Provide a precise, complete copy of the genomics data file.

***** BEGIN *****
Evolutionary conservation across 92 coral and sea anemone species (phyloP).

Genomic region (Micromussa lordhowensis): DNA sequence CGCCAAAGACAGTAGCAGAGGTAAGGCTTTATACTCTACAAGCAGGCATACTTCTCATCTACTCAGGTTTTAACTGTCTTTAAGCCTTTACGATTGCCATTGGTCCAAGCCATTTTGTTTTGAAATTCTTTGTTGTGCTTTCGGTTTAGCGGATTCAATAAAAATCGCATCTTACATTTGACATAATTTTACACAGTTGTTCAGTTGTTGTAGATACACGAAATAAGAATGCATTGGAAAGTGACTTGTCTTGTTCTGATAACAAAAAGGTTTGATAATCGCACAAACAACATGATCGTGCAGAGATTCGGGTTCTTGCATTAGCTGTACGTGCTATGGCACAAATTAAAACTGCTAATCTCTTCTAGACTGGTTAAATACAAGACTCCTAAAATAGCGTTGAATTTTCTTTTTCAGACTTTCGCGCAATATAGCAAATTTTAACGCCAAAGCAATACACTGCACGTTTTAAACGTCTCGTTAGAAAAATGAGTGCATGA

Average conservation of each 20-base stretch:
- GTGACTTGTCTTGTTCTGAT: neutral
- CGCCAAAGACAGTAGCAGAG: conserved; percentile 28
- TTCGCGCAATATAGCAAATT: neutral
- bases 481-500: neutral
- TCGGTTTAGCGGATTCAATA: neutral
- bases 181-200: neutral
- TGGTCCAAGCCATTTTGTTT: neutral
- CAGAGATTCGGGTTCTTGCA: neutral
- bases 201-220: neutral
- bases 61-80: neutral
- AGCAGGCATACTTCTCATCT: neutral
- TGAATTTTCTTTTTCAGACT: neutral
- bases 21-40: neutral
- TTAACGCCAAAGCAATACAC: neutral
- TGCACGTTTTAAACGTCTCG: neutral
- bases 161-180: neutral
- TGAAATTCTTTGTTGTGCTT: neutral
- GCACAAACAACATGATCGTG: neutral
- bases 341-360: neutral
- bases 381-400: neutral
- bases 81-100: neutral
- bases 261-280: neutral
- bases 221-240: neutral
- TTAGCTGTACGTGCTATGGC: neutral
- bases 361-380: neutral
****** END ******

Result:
Evolutionary conservation across 92 coral and sea anemone species (phyloP).

Genomic region (Micromussa lordhowensis): DNA sequence CGCCAAAGACAGTAGCAGAGGTAAGGCTTTATACTCTACAAGCAGGCATACTTCTCATCTACTCAGGTTTTAACTGTCTTTAAGCCTTTACGATTGCCATTGGTCCAAGCCATTTTGTTTTGAAATTCTTTGTTGTGCTTTCGGTTTAGCGGATTCAATAAAAATCGCATCTTACATTTGACATAATTTTACACAGTTGTTCAGTTGTTGTAGATACACGAAATAAGAATGCATTGGAAAGTGACTTGTCTTGTTCTGATAACAAAAAGGTTTGATAATCGCACAAACAACATGATCGTGCAGAGATTCGGGTTCTTGCATTAGCTGTACGTGCTATGGCACAAATTAAAACTGCTAATCTCTTCTAGACTGGTTAAATACAAGACTCCTAAAATAGCGTTGAATTTTCTTTTTCAGACTTTCGCGCAATATAGCAAATTTTAACGCCAAAGCAATACACTGCACGTTTTAAACGTCTCGTTAGAAAAATGAGTGCATGA

Average conservation of each 20-base stretch:
- GTGACTTGTCTTGTTCTGAT: neutral
- CGCCAAAGACAGTAGCAGAG: conserved; percentile 28
- TTCGCGCAATATAGCAAATT: neutral
- bases 481-500: neutral
- TCGGTTTAGCGGATTCAATA: neutral
- bases 181-200: neutral
- TGGTCCAAGCCATTTTGTTT: neutral
- CAGAGATTCGGGTTCTTGCA: neutral
- bases 201-220: neutral
- bases 61-80: neutral
- AGCAGGCATACTTCTCATCT: neutral
- TGAATTTTCTTTTTCAGACT: neutral
- bases 21-40: neutral
- TTAACGCCAAAGCAATACAC: neutral
- TGCACGTTTTAAACGTCTCG: neutral
- bases 161-180: neutral
- TGAAATTCTTTGTTGTGCTT: neutral
- GCACAAACAACATGATCGTG: neutral
- bases 341-360: neutral
- bases 381-400: neutral
- bases 81-100: neutral
- bases 261-280: neutral
- bases 221-240: neutral
- TTAGCTGTACGTGCTATGGC: neutral
- bases 361-380: neutral